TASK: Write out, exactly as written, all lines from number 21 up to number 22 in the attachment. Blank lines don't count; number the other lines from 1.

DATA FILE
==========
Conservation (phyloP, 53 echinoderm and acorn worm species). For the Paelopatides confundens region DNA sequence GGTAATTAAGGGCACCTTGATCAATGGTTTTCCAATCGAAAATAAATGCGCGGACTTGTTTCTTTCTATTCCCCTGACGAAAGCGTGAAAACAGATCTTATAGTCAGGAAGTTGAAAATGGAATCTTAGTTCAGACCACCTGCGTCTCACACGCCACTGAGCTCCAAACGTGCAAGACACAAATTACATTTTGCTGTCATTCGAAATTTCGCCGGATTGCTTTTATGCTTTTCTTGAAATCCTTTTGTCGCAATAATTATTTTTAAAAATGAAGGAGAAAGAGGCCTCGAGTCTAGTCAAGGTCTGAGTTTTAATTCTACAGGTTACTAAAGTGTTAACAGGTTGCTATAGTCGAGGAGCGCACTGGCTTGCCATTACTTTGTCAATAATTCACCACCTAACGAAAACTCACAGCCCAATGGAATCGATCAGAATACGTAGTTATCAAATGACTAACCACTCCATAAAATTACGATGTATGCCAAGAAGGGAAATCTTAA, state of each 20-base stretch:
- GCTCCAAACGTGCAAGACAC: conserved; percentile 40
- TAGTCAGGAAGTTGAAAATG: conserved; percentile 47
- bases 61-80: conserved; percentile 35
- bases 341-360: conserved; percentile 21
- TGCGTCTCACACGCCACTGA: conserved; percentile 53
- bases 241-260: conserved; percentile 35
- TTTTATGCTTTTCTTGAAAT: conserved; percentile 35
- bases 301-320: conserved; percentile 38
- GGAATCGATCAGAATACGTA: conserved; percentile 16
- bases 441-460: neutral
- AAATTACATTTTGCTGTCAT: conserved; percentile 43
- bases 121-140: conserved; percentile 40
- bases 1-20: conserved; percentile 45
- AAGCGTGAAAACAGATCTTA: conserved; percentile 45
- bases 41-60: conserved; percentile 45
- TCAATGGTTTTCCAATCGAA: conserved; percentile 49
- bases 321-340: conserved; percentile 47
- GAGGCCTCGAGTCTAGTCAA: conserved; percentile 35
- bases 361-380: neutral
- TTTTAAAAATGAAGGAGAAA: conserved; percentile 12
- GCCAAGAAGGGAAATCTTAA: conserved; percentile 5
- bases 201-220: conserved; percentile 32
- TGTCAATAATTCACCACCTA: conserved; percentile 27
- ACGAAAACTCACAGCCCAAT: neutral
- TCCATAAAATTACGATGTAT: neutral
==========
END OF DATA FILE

- TTTTAAAAATGAAGGAGAAA: conserved; percentile 12
- GCCAAGAAGGGAAATCTTAA: conserved; percentile 5